iOS Security Flaws And Other Tech Headlines for 2/24-2/28

by Modis on February 28, 2014

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New iOS Flaw Makes Devices Susceptible to Keylogging

According to researchers, there’s a new flaw in iOS that makes it possible for hackers to easily track every single touch, including messages sent via text, a user makes on his or her iPhone or iPad. The issue affects devices running iOS versions 7.0.4, 7.0.5, and 7.0.6, as well as those running on 6.1.x, whether they are jailbroken or not. Hackers can monitor activity via an app that bypasses Apple’s review process. The user data can be sent to a remote server, and reconstructed to reveal every character input. Apple has yet to say when a patch will be released.

Microsoft TypeScript Moves to Visual Studio

TypeScript, Microsoft’s superset JavaScript language, designed for creating complex applications, is now a full member of the company’s flagship Visual Studio integrated development environment (IDE). Introduced in 2012, TypeScript is not a new language, but rather a language based on the same ECMA script that JavaScript is based on. This is Microsoft’s answer to the increasing number of applications being built using JavaScript. TypeScript must go through a compiler, but can be output as JavaScript so it can run in any browser. Compiling the code allows TypeScript to offer features found in other typical programming languages such as C++ and Java.

House Passes Bill to Allow Phone Unlocking, with a Catch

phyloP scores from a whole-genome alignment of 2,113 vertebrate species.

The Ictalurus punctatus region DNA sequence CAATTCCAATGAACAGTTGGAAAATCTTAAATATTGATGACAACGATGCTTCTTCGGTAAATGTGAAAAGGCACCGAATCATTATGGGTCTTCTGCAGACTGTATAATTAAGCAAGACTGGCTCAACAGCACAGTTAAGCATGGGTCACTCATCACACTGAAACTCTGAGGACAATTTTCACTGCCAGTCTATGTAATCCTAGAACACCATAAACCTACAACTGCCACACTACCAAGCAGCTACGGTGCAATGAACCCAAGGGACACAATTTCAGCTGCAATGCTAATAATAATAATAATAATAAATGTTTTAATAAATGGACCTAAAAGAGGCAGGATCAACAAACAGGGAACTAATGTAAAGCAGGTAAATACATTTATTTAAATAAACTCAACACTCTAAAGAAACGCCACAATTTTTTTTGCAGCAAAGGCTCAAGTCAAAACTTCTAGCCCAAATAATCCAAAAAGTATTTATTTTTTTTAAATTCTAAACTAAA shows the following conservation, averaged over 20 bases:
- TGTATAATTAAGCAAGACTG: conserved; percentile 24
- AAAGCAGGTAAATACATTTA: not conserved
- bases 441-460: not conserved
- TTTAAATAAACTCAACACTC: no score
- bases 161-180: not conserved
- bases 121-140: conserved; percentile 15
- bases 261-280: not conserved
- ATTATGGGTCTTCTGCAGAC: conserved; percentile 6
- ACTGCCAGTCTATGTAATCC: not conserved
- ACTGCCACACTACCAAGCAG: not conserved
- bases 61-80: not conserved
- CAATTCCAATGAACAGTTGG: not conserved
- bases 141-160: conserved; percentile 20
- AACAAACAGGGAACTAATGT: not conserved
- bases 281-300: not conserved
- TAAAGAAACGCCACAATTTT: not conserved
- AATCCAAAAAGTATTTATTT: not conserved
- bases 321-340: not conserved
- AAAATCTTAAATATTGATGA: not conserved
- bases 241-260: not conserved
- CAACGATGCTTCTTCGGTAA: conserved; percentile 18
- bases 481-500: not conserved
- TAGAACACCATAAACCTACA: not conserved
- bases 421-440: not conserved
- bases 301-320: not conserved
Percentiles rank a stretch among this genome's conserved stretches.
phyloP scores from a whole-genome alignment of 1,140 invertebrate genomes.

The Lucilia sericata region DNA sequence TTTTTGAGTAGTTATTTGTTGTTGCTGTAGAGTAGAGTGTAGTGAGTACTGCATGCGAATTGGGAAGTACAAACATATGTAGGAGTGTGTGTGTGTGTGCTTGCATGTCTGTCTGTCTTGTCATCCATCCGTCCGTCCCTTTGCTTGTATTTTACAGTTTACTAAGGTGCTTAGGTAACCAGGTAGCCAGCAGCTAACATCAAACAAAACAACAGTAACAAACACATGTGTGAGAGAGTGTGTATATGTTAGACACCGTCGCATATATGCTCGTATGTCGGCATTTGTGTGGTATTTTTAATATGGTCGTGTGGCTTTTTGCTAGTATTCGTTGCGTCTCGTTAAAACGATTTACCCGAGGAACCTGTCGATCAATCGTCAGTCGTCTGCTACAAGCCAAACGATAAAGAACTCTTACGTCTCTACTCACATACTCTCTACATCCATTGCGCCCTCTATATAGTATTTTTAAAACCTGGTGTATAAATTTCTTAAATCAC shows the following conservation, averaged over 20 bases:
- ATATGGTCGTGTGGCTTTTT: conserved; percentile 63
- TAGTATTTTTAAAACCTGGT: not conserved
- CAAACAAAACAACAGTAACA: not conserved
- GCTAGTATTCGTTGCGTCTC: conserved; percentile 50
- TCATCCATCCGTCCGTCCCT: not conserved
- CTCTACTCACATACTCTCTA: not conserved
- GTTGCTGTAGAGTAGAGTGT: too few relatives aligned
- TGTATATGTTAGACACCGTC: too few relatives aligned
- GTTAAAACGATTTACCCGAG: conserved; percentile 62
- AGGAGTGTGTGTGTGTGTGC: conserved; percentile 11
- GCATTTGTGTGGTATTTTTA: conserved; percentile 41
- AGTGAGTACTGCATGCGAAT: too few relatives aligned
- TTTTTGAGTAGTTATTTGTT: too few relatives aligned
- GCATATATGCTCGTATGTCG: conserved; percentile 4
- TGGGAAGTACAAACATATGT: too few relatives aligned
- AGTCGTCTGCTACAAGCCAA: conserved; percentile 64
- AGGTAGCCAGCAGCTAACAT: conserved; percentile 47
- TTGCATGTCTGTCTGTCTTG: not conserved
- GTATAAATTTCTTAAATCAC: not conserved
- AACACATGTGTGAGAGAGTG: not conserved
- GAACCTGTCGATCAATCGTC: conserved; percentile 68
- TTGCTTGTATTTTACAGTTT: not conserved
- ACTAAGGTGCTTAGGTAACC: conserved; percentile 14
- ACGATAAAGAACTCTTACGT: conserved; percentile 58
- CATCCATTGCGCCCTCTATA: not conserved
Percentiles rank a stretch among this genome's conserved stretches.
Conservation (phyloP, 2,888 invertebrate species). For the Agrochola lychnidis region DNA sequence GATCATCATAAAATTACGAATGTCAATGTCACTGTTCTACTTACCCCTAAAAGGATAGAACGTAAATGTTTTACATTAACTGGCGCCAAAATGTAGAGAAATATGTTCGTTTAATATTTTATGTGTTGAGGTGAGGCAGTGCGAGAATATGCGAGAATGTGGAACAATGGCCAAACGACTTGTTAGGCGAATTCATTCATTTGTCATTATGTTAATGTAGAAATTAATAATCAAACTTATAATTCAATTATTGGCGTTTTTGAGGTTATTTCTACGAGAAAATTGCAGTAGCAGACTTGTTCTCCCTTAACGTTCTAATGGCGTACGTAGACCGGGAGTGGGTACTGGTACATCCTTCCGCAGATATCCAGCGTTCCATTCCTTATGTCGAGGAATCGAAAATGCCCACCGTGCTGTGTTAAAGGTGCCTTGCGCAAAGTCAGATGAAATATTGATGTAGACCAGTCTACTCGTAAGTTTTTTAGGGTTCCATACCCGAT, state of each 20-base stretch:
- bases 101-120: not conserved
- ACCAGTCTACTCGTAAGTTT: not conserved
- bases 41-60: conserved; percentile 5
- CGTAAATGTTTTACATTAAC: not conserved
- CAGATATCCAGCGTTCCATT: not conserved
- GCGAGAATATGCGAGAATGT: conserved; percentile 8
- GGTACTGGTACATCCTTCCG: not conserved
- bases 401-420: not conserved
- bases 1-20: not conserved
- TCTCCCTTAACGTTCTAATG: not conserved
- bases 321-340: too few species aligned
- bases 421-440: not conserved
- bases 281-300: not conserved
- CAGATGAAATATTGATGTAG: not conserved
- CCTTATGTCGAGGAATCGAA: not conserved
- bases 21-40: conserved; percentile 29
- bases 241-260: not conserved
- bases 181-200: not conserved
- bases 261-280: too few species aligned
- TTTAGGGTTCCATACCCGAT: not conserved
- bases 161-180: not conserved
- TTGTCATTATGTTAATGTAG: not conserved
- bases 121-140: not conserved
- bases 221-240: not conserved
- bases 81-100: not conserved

This week, the House of Representatives passed a bill that would allow you to unlock your phone to switch to another mobile provider, so long as you were not unlocking your phone for the purpose of “bulk resale.” This bill is a win for many of us, as common sense would dictate, if you paid for the phone (which you do when you either pay full price, or fulfill the terms of your contract) it belongs to you, and you are free to take it to whatever service you would like. However, the terminology within the bill may confuse the issue when it comes to resellers. It should not be a problem for people who just want to switch to another carrier, but the bill still has to go through Senate before we will know its fate.

Poor SSL Implementation in WhatsApp Could Have Made Eavesdropping Easily

WhatsApp has been in the news a lot lately as the mobile messaging app that Facebook agreed to purchase for $19 billion. While it may be an attractive addition to the popular social network, it’s also attractive to the NSA and criminal hackers. WhatsApp’s encryption is full of weaknesses, which don’t really protect users messaging the way users may have been led to believe. The secure sockets layer (SSL) protection was only supported to version 2 of the protocol, a version susceptible to many well-known attacks that allow anyone monitoring the connection to decipher, and possibly manipulate the traffic as it is passing through. Before Facebook releases it again, there’s sure to be a code audit and some majority security work for the programmers to handle.

LigerMobile Framework to Set Bar Higher for Hybrid App Development

Online marketing company Reachlocal, is releasing its LigerMobile framework. An open source tool designed to build hybrid applications for both iOS and Android platforms, it seeks to create a better user experience. The convention approach emulates native behavior in JavaScript, but this approach will instead use page-to-page transitions as native animations. Developers who use this platform are given a template prototype application in HTML5, and then can decide how much native coding, in either Objective-C for iOS or in Java for Android, they need to add. Other JavaScript languages, such as CoffeeScript or AngularJS can also be used with LigerMobile.

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